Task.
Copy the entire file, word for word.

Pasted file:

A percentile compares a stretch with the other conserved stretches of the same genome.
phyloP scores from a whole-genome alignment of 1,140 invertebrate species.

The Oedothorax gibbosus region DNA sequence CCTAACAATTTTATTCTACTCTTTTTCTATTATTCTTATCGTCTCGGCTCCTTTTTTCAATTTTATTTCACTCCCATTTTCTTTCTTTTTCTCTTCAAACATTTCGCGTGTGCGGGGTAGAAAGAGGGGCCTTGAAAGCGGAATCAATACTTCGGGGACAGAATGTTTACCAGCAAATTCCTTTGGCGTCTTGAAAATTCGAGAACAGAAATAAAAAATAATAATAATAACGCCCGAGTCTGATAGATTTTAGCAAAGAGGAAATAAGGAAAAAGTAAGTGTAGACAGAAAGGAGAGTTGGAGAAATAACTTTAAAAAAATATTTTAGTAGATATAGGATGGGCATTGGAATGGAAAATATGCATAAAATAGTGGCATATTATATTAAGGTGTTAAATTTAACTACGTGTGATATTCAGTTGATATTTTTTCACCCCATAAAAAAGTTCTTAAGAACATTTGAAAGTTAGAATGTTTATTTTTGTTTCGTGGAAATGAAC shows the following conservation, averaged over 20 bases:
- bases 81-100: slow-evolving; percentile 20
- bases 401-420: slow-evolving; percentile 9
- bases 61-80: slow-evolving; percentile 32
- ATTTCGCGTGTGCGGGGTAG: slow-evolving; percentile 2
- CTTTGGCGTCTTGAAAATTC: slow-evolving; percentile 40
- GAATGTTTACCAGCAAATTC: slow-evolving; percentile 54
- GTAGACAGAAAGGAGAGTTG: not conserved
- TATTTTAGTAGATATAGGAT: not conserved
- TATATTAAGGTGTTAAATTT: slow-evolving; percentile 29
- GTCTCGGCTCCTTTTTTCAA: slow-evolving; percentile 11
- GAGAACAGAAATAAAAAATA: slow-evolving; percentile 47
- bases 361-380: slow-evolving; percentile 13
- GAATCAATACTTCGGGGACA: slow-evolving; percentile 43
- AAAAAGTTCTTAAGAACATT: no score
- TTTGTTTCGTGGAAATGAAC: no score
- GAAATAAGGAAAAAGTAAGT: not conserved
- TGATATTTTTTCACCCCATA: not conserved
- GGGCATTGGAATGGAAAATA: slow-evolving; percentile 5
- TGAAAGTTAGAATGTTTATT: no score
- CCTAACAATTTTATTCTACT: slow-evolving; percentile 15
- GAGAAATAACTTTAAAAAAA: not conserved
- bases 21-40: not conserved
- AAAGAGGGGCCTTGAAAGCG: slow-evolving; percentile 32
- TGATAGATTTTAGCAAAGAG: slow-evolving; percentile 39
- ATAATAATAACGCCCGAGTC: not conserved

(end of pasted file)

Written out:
A percentile compares a stretch with the other conserved stretches of the same genome.
phyloP scores from a whole-genome alignment of 1,140 invertebrate species.

The Oedothorax gibbosus region DNA sequence CCTAACAATTTTATTCTACTCTTTTTCTATTATTCTTATCGTCTCGGCTCCTTTTTTCAATTTTATTTCACTCCCATTTTCTTTCTTTTTCTCTTCAAACATTTCGCGTGTGCGGGGTAGAAAGAGGGGCCTTGAAAGCGGAATCAATACTTCGGGGACAGAATGTTTACCAGCAAATTCCTTTGGCGTCTTGAAAATTCGAGAACAGAAATAAAAAATAATAATAATAACGCCCGAGTCTGATAGATTTTAGCAAAGAGGAAATAAGGAAAAAGTAAGTGTAGACAGAAAGGAGAGTTGGAGAAATAACTTTAAAAAAATATTTTAGTAGATATAGGATGGGCATTGGAATGGAAAATATGCATAAAATAGTGGCATATTATATTAAGGTGTTAAATTTAACTACGTGTGATATTCAGTTGATATTTTTTCACCCCATAAAAAAGTTCTTAAGAACATTTGAAAGTTAGAATGTTTATTTTTGTTTCGTGGAAATGAAC shows the following conservation, averaged over 20 bases:
- bases 81-100: slow-evolving; percentile 20
- bases 401-420: slow-evolving; percentile 9
- bases 61-80: slow-evolving; percentile 32
- ATTTCGCGTGTGCGGGGTAG: slow-evolving; percentile 2
- CTTTGGCGTCTTGAAAATTC: slow-evolving; percentile 40
- GAATGTTTACCAGCAAATTC: slow-evolving; percentile 54
- GTAGACAGAAAGGAGAGTTG: not conserved
- TATTTTAGTAGATATAGGAT: not conserved
- TATATTAAGGTGTTAAATTT: slow-evolving; percentile 29
- GTCTCGGCTCCTTTTTTCAA: slow-evolving; percentile 11
- GAGAACAGAAATAAAAAATA: slow-evolving; percentile 47
- bases 361-380: slow-evolving; percentile 13
- GAATCAATACTTCGGGGACA: slow-evolving; percentile 43
- AAAAAGTTCTTAAGAACATT: no score
- TTTGTTTCGTGGAAATGAAC: no score
- GAAATAAGGAAAAAGTAAGT: not conserved
- TGATATTTTTTCACCCCATA: not conserved
- GGGCATTGGAATGGAAAATA: slow-evolving; percentile 5
- TGAAAGTTAGAATGTTTATT: no score
- CCTAACAATTTTATTCTACT: slow-evolving; percentile 15
- GAGAAATAACTTTAAAAAAA: not conserved
- bases 21-40: not conserved
- AAAGAGGGGCCTTGAAAGCG: slow-evolving; percentile 32
- TGATAGATTTTAGCAAAGAG: slow-evolving; percentile 39
- ATAATAATAACGCCCGAGTC: not conserved